Back in 2007, I was doing some consulting work for Siemens and was given a copy of their five year forecast for lifestyle technology trends. As I was cleaning out some space in the office this weekend, I ran across this report seven years later, and decided to take a look to see how close they came to what was going to happen (or not) and why. As an economist, I love to look back and see how accurate forecasts turned out to be…..
In 2007, Siemens forecasted five trends, based on a global study from Spring 2006, to see how lifestyle technology would evolve over the next five years (through 2012). The research was done by trend scouts in major cities throughout the world, via street interviews, web research, observation and photography.
The key findings of ‘hotspots’ areas from this study published in 2007 were:
- Escape: separating oneself from the frantic pace of life
- Me: self-identity in technology
- Departure: equipping oneself for any eventuality
- Robots: from sci-fi to reality
- Services: transformation of technology ownership
To summarise, what came true and what did not (and why)?
- Escape: This one obviously came about, with the rise of headset wearing and video watching escapists. Mobile internet also comes under this trend, where movies, gaming and ‘big music’ (full sound, full service) are in daily use. The rise of multiplayer online games was one of the drivers for this trend.
- Me: Fitbit, Google Glass, designer iPhone cases – you name it, we customize IT these days. Siemens had positioned this trend as technology and fashion interlinked, but it turned out that technology became fashion. This is particularly true on our use of mobile devices. Although technology has become more commoditized, the case for personalization to reflect lifestyle and personal choice has risen and driven a number of complementary businesses, such as phone cases, jewelry, USB keys, etc. The concept of the “virtual self” from Korea with your own personalized icon and avatar has not come to pass in Western Europe, perhaps due to the decreasing interest in a second life kind of world.
- Departure: This trends was around portability, ruggedness and the incorporation of ‘outdoor’ technology (i.e. GPS, back-up power supplies, wireless connections). Although we do have WiFi, tablets, etc., this trend on technology and environmental instability did not come through. Why not? My point of view is that because technology has become cheaper and more disposable (except for the cost of an iPhone) and the actual endpoint device does not need to be rugged as it is more replaceable. This trend is starting to take off in terms of unbreakable phone screens, but the other aspects of freedom and flexibility have happened more with the infrastructure than the consumer device.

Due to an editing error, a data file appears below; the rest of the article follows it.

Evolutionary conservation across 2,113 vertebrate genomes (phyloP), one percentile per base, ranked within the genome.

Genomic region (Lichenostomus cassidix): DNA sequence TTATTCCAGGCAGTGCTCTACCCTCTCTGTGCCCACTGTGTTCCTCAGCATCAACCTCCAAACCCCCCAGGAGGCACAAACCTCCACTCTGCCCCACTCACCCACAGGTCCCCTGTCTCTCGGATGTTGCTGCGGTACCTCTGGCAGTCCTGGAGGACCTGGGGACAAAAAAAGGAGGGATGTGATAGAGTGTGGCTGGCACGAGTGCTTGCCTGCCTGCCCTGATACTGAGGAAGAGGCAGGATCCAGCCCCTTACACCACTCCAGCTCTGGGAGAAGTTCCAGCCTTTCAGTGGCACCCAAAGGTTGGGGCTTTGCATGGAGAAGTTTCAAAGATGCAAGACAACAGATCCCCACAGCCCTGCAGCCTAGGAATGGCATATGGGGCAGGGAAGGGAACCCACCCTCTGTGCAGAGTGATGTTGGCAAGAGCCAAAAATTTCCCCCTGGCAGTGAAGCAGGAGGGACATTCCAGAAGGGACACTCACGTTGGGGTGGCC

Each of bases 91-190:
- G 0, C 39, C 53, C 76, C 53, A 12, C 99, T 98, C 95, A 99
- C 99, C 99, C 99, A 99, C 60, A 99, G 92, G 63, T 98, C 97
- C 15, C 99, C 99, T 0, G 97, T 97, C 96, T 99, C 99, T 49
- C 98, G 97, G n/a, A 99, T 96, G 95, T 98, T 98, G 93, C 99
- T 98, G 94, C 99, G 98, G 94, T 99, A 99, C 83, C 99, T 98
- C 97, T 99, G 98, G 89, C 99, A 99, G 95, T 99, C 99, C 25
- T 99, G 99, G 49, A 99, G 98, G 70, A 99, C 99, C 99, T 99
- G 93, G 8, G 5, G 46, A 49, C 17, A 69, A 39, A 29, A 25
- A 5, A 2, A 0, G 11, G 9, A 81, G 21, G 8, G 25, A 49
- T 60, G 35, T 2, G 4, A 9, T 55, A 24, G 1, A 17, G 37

- Robots: With the rising interest in drone and drone functionality, I can see this one was a definite trend. It is still not that much of a toy trend, based on cost, but more mainstream use of robotic technologies is still on the up.
- Services: This trend came true in two different ways. First, the rise of cloud allowed the user to store data remotely, allowing technology to become more of an experience and less of an item. Secondly, as the device market has consolidated, we are more reliant on services (and have more choices for services) than we do on the manufacturers. In several countries, the mobile device comes with the service provider contract, so the relationship to the device already has a service component associated with it. (Thankfully in Belgium I am not tie to a provider for my device, so I still have choice. This is the business model I prefer, but in the UK, US and Luxembourg, they do not enjoy device choice as much.)
One of the points made in the report which is very accurate is that consumers will want technology to reflect themselves and how they see the world (and how the world sees them). That technology will be both a means of escape and an instrument of collaboration also became true.
However, one point not raised back then is that technology cannot be escaped from, and in an always-on world, that mobile device is both an enabler and an enslaver. One needs to manage consumer technology more actively than we did in 2006.
My thanks to Siemens for letting me take a look back at what they thought would happen and revisit their insights.